New report exposes Iran's media campaign to demonize Baha'is
- Although little-noticed outside, Iran has embarked on a wide-ranging campaign to demonize Bahá’ís in the national media.
- A new report from the Bahá’í International Community has cataloged more than 400 instances of anti-Bahá’í propaganda over a 16-month period from late 2009 through early 2011.
- The campaign spurns international human rights law and seeks to brand Bahá’ís as “outsiders” in their own land.
NEW YORK — In a wide-ranging media campaign that has gone largely unnoticed outside of Iran, hatred and discrimination are being systematically stirred up against the country’s 300,000-member Bahá’í minority.
A report released 21 October 2011 by the Bahá’í International Community documents and analyzes more than 400 press and media items over a 16-month period that typify an insidious state-sponsored effort to demonize and vilify Bahá’ís, using false accusations, inflammatory terminology, and repugnant imagery.
“This anti-Bahá’í propaganda is shocking in its volume and vehemence, its scope and sophistication,” said Bani Dugal, Principal Representative of the Bahá’í International Community to the United Nations.
“It’s all cynically calculated to stir up antagonism against a peaceful religious community whose members are striving to contribute to the well-being of their society,” she said.
Titled Inciting Hatred: Iran’s media campaign to demonize Bahá’ís, the report’s main conclusions are:
That anti-Bahá’í propaganda originates with — and is sanctioned by — the country’s highest levels of leadership, including Supreme Leader Ayatollah Ali Khamenei, who gave a highly discriminatory speech in the holy city of Qom in October 2010.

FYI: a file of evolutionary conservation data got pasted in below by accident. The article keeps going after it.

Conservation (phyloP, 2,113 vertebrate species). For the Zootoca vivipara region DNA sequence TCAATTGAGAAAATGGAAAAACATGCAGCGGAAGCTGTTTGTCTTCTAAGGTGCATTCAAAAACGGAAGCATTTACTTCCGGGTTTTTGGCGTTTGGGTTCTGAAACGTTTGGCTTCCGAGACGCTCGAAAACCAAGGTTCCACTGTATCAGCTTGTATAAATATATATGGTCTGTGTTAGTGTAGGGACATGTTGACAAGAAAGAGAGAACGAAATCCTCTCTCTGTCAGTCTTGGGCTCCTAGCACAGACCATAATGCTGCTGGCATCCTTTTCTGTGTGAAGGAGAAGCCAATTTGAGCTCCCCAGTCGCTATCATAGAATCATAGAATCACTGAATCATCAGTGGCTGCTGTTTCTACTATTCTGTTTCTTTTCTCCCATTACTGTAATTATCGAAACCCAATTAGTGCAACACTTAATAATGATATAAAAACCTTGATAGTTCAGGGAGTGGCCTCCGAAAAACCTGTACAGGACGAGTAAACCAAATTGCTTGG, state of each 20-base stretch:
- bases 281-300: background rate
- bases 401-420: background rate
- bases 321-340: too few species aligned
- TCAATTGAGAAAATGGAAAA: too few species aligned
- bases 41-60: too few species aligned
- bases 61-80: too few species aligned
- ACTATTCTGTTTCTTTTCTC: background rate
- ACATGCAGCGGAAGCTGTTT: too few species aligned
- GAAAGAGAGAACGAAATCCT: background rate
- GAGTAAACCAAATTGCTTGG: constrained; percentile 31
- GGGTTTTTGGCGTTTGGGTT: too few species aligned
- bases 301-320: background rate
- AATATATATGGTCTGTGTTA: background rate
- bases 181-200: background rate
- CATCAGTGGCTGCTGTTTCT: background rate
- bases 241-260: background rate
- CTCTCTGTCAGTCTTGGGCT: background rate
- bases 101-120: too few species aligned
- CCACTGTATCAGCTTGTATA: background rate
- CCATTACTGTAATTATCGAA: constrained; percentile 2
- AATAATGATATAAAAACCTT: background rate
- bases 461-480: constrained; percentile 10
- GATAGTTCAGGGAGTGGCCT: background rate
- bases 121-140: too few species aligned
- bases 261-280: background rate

That the campaign spurns international human rights law and norms, including a precedent-setting resolution passed in March 2011 at the United Nations Human Rights Council that specifically condemns and combats the negative stereotyping and incitement to hatred of religious minorities.
That Bahá’ís are branded as “outsiders” in their own land and as enemies of Islam in a manner that is clearly calculated to provoke the religious sensibilities of Iranian Shiite Muslims.
That the campaign aims to deflect attention away from calls for democracy in Iran by using Bahá’ís as an all-purpose “scapegoat” — and, in so doing, to smear those who oppose the government as well as human rights campaigners as Bahá’ís, “as if that were the most heinous crime.”
That Iranian authorities disseminate ludicrous conspiracy theories including that foreign broadcasters, in particular the British Broadcasting Corporation (BBC) and Voice of America (VOA), are controlled by or under the influence of Bahá’ís because they report stories about human rights violations in Iran.
“The diverse content of these attacks demonstrates tremendous effort and commitment of resources by the Islamic Republic,” says the report.
“Many attacks are built on gross distortions of Bahá’í history; some attempt a strategy of guilt by association through lumping Bahá’ís together with completely unrelated groups — such as ‘Satanists’ or the Shah’s secret police; still others deploy a tactic of connecting Bahá’ís with ‘opponents’ of the regime, which allows the Government to discredit both the Bahá’ís and its opponents in a single transaction. The campaign makes extensive use of the World Wide Web, and often uses graphic images that portray Bahá’ís as fiendish ghouls or agents of Israel.”
Bani Dugal said the demonization of Iran’s Bahá’í community is a matter that deserves the attention of governments, international legal institutions, and fair-minded people everywhere.
“The campaign not only clearly violates international human rights law,” she said, “it also utterly contradicts Iran’s long-standing claim at the UN and elsewhere that it is working to support measures to outlaw or condemn hate speech directed against religions or religious followers.”
“The parallels between the campaign of anti-Bahá’í propaganda in Iran today and other state-sponsored, anti-religious campaigns of the past are undeniable. History shows us that such campaigns are among the foremost predictors of actual violence against religious minorities — or, in the worst case, precursors of genocide,” said Ms. Dugal.
The full report, in both English and Persian, along with an online-only appendix that summarizes each of the 400-plus documents or articles that were collected during the period of this survey, is available at: www.bic.org/inciting-hatred